WSPR uses High Frequency (HF) ionospheric propagation to send signals around the world. Typical frequencies are in the range 3 MHz to 28 MHz. Transmission power levels are up to 5 W continuous and the duration of the transmission is 110.6 seconds.
The US military (Air Force and Navy) has invested heavily in research into HF ionospheric propagation since 1956, when a definitive set of experiments showed that the ionosphere is generally sufficiently stable for a HF ionospheric radar to succeed for over-the-horizon aircraft detection. As a result, the US military has developed a number of Over-The-Horizon-Radar (OTHR) systems over the years, that have been in operation since 1961. These OTHR systems have been deployed in Chesapeake Bay, California, Virginia, Maine, Aleutian Islands, England and Australia.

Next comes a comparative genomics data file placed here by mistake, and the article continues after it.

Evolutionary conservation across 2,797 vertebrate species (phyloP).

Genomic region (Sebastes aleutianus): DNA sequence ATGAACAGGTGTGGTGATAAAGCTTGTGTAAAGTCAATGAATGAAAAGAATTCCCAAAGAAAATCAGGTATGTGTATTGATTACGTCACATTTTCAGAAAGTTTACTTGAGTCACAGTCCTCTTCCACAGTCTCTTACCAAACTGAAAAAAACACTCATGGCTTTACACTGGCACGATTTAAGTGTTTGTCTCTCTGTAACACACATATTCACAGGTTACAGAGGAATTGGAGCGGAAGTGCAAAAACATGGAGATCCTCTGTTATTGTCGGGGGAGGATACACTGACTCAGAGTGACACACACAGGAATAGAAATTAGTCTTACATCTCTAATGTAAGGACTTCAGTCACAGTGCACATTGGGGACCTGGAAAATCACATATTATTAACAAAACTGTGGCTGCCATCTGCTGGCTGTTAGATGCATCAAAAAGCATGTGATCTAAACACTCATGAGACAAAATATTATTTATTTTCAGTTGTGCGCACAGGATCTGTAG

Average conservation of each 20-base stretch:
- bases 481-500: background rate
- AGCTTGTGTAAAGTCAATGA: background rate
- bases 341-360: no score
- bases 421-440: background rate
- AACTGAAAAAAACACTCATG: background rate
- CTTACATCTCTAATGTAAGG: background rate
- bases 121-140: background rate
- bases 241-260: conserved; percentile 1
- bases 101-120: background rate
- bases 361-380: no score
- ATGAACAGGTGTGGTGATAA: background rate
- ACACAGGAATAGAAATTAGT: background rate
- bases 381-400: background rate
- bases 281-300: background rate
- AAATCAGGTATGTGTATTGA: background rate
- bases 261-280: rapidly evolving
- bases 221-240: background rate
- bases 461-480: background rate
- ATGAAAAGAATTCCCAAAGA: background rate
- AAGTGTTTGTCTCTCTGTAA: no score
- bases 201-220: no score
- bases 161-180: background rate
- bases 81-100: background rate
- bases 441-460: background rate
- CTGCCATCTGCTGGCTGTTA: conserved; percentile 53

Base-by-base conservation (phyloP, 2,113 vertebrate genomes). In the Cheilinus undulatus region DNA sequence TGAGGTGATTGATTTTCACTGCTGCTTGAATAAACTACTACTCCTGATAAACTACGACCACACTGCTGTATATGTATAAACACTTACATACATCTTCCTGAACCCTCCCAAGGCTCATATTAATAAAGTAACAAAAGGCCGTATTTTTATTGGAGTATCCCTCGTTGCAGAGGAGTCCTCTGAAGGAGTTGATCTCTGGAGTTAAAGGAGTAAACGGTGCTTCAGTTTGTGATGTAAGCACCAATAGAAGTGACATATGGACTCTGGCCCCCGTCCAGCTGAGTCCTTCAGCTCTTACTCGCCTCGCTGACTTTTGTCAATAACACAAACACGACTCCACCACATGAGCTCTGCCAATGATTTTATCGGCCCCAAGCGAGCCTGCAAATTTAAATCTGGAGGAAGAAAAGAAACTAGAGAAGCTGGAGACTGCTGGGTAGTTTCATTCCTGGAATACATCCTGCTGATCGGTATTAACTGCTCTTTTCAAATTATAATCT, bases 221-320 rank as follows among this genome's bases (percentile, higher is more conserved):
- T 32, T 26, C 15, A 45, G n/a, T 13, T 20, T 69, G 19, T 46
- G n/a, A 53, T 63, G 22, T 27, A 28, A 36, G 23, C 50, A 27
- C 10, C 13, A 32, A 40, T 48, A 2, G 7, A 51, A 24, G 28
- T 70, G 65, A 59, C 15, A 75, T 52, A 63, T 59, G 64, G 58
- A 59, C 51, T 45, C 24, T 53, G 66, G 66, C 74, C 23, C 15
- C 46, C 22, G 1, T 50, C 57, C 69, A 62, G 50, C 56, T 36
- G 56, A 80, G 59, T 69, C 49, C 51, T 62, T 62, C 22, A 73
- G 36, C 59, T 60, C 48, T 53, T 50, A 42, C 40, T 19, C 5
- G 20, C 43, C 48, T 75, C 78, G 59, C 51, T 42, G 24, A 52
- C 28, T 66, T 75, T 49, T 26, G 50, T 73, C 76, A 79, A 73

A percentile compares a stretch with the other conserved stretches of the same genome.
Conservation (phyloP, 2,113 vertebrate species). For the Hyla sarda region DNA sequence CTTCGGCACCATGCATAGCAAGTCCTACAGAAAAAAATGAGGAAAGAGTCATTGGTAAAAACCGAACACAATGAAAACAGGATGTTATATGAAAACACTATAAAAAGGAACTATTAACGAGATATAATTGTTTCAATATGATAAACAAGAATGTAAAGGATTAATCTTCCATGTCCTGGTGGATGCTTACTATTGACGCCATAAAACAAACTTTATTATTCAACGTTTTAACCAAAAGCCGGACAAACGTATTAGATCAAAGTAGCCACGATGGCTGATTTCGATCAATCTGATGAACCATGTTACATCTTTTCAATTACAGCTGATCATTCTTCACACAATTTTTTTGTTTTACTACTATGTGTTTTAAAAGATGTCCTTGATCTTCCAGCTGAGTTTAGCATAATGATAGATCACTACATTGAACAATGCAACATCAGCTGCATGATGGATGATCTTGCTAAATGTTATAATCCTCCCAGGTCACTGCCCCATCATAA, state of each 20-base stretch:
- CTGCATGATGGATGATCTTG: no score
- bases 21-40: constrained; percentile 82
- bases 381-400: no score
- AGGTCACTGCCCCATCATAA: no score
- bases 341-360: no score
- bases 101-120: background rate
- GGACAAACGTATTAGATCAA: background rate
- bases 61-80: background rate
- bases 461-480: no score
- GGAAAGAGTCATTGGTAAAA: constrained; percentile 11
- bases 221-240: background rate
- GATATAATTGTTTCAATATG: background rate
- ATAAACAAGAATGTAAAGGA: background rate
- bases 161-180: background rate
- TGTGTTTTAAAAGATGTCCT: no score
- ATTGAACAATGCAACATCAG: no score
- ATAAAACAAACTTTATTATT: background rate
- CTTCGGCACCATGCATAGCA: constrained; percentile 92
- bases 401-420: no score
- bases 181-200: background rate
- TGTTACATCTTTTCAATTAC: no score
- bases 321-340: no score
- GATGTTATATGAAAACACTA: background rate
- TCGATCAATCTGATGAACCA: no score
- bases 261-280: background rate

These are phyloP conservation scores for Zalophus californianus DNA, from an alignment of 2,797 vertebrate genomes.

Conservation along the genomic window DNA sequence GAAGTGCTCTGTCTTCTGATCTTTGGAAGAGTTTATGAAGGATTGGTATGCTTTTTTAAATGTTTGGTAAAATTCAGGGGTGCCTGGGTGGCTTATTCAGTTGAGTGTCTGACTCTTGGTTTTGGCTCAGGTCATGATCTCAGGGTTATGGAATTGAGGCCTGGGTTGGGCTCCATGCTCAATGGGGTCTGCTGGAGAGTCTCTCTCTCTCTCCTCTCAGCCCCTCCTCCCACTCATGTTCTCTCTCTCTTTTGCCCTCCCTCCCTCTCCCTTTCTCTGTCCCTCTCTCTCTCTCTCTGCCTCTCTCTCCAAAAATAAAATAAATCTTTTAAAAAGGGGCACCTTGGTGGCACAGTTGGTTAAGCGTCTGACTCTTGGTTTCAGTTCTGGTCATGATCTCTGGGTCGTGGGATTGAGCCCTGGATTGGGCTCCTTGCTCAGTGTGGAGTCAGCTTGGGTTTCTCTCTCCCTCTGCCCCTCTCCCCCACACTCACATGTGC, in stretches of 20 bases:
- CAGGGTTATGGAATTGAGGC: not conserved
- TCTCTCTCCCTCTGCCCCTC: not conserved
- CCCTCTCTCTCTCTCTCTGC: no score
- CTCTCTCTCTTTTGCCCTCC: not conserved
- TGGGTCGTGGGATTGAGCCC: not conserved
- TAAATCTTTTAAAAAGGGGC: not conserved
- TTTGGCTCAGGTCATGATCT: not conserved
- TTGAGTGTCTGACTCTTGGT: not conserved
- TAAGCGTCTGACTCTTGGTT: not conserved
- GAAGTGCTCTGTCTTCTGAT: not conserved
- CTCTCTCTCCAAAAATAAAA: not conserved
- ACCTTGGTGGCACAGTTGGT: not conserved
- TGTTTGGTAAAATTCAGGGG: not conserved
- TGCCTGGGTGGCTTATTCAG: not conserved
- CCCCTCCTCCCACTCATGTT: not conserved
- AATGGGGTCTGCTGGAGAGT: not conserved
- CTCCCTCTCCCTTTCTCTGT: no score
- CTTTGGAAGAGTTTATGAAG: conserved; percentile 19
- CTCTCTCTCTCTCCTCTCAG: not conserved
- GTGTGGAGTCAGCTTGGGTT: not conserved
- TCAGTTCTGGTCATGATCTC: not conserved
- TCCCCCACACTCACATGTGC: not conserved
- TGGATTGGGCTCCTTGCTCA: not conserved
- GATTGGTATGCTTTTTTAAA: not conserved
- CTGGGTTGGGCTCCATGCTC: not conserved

The US military tested Round-The-World propagation successfully in 1978 and tested Precision Targeting of Aircraft successfully in 1985. Typical frequencies are in the range 3 MHz to 30 MHz. Transmission power levels are up to 25 kW with a pulse width of 100 µs.
WSPR can be used as an OTHR and has two key advantages, firstly in the large number and geographic spread of the transmitters and receivers and secondly in the long integration time of 110.6 seconds in the receivers.
A short technical note can be downloaded here